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We have a 16 week old dog who is generally great. He walks most of the time off the lead and tends to keep within 10 metres or so of us. Very sweet actually, he often waits and then runs ahead and then waits and continues this :).

Anyway, he's not great at coming back to you when you call him, even if you've got a treat in your hand. He very much takes it or leaves it. Just wondering how we can work on this?

Ta

Dave
 

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My V is now 8 months old and I have walked her almost every morning since I got her at 8 weeks. Most of the walking was done on a short lead and then I moved her onto a 6m tracking lead. They don't have very long attention spans until they get to 6 months so you have to be careful not to frustrate them too much by repeating the same command while trying to teach them it. I worked on sit, wait, stay and come in different ways and different places all the time. They have a will of their own so it is difficult to have total control ALL the time. I have real difficulty recalling mine when she is playing with another dog like on the beach.

What I have really worked on is say she is at heel or nearby (what I would call FRONT or working) is if she sees something she wants to chase like a bird and it is on the other side of the road then I need to be able to stop her in her tracks. So when I was doing all this walking I am also using No and LEAVE IT (for smelling other dog doo also called perving). By using these two commands with different levels of emotion you can stop the dog and then follow it up immediately with a really friendly COME. I find the further away she gets before I can issue the NO command the less likely she is to obey it.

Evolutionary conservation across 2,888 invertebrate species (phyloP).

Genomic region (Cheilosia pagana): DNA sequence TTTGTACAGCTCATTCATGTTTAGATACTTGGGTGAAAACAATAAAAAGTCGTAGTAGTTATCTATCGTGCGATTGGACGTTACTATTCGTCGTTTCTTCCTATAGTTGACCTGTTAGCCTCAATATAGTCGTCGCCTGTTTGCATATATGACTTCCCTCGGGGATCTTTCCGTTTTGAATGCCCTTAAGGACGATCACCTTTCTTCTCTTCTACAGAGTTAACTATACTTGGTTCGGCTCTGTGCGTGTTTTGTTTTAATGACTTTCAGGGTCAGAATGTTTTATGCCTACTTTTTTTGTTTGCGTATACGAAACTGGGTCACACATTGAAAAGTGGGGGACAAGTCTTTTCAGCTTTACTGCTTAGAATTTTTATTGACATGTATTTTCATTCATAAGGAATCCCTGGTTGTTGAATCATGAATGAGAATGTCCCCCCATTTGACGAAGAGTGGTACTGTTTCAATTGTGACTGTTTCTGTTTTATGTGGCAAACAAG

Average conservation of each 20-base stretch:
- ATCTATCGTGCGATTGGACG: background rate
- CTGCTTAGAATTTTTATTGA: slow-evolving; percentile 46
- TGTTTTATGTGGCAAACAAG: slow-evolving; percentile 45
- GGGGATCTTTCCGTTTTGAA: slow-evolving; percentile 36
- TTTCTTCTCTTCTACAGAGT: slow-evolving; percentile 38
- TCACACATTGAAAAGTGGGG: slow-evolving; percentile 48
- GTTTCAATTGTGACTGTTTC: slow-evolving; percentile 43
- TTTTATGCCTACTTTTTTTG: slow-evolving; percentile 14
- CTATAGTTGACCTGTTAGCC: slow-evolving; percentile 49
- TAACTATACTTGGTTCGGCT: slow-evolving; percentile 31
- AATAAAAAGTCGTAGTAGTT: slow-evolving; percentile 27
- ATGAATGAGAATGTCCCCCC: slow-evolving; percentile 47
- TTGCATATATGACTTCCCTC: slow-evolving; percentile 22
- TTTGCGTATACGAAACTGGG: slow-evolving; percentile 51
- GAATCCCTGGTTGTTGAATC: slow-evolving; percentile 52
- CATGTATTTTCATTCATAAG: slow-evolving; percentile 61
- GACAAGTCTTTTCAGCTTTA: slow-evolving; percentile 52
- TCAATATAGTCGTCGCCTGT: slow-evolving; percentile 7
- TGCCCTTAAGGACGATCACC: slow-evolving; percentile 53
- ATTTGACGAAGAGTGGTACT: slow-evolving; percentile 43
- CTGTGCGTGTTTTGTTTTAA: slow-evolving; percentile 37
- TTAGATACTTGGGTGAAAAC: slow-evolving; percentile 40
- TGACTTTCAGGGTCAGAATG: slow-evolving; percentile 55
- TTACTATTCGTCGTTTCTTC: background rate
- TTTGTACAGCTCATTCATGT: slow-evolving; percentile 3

It takes lots of perserverence. But after all the walking you really get to know the dog (and vice versa probably). When it all comes together it is very rewarding.
 

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I could write lots about this but to keep it short I suggest you try reading 'The Other End of the Leash' by Patricia McConnell (or any of her other training books). Excellent resource for those wanting to employ positive, reward-based training - both our Vizslas have been trained this way and I believe it's a terrific way to train any dog.
 

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Put the dog on a long training lead, and let it walk while dragging the lead, give the lead a short quick tug when you say here/come and turn your body so that it is facing slightly away from the dog. The first couple times you may need to pull the dog into you, but soon he'll start to understand the program. Eventually you should be able to get him to start coming without giving a tug on the long lead (20ft). The come command is the most important command to teach a dog.

The Delmar Smith Method for training points has some good ideas on this as well, you can usually pick it up for about $8 used on Amazon.

Chris
 
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